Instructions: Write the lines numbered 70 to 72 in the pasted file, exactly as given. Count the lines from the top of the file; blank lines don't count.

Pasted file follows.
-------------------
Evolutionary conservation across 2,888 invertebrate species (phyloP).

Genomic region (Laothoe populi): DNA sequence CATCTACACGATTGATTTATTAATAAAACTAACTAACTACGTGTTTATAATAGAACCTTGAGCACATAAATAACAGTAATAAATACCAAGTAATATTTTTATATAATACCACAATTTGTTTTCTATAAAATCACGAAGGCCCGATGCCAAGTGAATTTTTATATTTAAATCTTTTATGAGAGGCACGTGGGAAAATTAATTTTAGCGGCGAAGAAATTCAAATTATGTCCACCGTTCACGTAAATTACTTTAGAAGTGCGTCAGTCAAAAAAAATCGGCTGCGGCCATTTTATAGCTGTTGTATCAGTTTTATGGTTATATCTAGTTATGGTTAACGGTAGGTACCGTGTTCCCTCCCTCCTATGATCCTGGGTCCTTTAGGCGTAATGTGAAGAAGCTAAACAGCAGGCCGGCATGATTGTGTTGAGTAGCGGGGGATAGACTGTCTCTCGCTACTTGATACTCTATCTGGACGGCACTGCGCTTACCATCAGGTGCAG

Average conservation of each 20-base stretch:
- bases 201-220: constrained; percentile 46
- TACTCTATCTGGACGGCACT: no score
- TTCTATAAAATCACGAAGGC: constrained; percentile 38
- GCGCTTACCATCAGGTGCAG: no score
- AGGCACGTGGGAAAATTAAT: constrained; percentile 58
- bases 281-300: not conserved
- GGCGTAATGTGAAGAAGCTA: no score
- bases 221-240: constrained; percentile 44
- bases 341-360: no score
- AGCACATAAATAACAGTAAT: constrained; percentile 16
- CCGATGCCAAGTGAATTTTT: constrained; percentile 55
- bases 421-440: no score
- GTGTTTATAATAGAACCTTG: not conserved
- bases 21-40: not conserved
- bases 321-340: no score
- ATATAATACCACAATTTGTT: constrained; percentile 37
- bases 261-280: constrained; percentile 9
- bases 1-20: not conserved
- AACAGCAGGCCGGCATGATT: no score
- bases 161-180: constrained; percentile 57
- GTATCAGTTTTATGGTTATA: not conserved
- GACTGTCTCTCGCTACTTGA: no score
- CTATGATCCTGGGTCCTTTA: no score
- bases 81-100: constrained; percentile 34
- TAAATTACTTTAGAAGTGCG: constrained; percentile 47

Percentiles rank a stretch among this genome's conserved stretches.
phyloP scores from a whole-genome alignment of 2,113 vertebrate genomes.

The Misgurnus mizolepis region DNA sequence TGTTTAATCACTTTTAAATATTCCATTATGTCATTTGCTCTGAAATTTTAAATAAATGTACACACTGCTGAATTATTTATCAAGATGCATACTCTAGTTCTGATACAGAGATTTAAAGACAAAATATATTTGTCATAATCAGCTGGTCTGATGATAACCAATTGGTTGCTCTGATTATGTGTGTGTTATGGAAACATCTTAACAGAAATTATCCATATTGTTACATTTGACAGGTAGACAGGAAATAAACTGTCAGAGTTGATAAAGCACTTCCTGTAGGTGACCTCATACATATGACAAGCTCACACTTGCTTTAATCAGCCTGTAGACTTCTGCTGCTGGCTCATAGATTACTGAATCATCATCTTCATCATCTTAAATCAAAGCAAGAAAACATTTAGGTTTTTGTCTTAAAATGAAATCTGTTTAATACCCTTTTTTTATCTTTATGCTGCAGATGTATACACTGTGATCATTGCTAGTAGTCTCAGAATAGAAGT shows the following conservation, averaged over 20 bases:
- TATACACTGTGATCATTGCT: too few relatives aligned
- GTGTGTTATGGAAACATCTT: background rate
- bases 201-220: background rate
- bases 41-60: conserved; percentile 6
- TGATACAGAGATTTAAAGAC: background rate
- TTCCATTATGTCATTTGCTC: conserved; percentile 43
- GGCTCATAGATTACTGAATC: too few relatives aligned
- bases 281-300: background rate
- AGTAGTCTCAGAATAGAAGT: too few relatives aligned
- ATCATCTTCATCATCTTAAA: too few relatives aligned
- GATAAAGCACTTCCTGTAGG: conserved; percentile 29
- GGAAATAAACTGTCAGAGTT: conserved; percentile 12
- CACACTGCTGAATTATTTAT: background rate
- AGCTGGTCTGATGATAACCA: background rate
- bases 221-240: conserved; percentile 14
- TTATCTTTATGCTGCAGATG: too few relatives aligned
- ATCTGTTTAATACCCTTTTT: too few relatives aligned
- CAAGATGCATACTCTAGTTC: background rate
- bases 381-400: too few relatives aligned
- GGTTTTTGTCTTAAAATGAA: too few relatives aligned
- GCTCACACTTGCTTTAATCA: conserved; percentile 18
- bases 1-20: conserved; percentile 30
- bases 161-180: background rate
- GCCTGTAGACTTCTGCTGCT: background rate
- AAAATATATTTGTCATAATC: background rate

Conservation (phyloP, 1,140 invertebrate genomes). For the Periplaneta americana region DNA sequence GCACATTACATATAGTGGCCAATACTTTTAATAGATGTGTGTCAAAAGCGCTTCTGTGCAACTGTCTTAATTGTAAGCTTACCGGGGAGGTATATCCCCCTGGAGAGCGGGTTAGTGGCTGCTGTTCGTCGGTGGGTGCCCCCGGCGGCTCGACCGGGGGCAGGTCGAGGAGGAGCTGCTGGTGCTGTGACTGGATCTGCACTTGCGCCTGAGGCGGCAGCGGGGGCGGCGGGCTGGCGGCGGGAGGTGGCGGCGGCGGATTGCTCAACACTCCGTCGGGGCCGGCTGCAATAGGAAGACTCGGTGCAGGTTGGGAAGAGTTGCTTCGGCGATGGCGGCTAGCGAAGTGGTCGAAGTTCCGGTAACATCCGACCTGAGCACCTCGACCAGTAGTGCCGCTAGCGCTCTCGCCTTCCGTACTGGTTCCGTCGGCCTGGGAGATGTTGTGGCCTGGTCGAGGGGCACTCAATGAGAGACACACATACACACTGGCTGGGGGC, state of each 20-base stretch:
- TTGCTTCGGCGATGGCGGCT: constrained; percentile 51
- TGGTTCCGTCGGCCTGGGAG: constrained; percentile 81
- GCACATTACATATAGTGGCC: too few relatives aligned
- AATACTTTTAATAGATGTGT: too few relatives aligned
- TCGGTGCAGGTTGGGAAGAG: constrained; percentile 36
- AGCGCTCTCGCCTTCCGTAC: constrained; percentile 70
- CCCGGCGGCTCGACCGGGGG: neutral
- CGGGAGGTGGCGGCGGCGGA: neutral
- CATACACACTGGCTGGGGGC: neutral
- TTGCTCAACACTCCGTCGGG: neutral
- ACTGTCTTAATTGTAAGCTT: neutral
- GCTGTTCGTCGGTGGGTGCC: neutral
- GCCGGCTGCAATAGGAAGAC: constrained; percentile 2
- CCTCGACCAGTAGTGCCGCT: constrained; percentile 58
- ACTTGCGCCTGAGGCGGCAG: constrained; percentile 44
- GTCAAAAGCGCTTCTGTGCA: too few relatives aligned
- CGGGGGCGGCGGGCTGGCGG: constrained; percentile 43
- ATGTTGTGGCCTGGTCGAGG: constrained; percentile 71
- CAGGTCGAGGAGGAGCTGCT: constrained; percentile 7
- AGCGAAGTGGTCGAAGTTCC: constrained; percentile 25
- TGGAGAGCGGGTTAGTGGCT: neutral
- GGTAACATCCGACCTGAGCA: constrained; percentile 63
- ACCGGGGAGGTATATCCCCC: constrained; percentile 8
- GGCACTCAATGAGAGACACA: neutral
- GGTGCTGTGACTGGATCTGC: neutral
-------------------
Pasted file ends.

- GCCGGCTGCAATAGGAAGAC: constrained; percentile 2
- CCTCGACCAGTAGTGCCGCT: constrained; percentile 58
- ACTTGCGCCTGAGGCGGCAG: constrained; percentile 44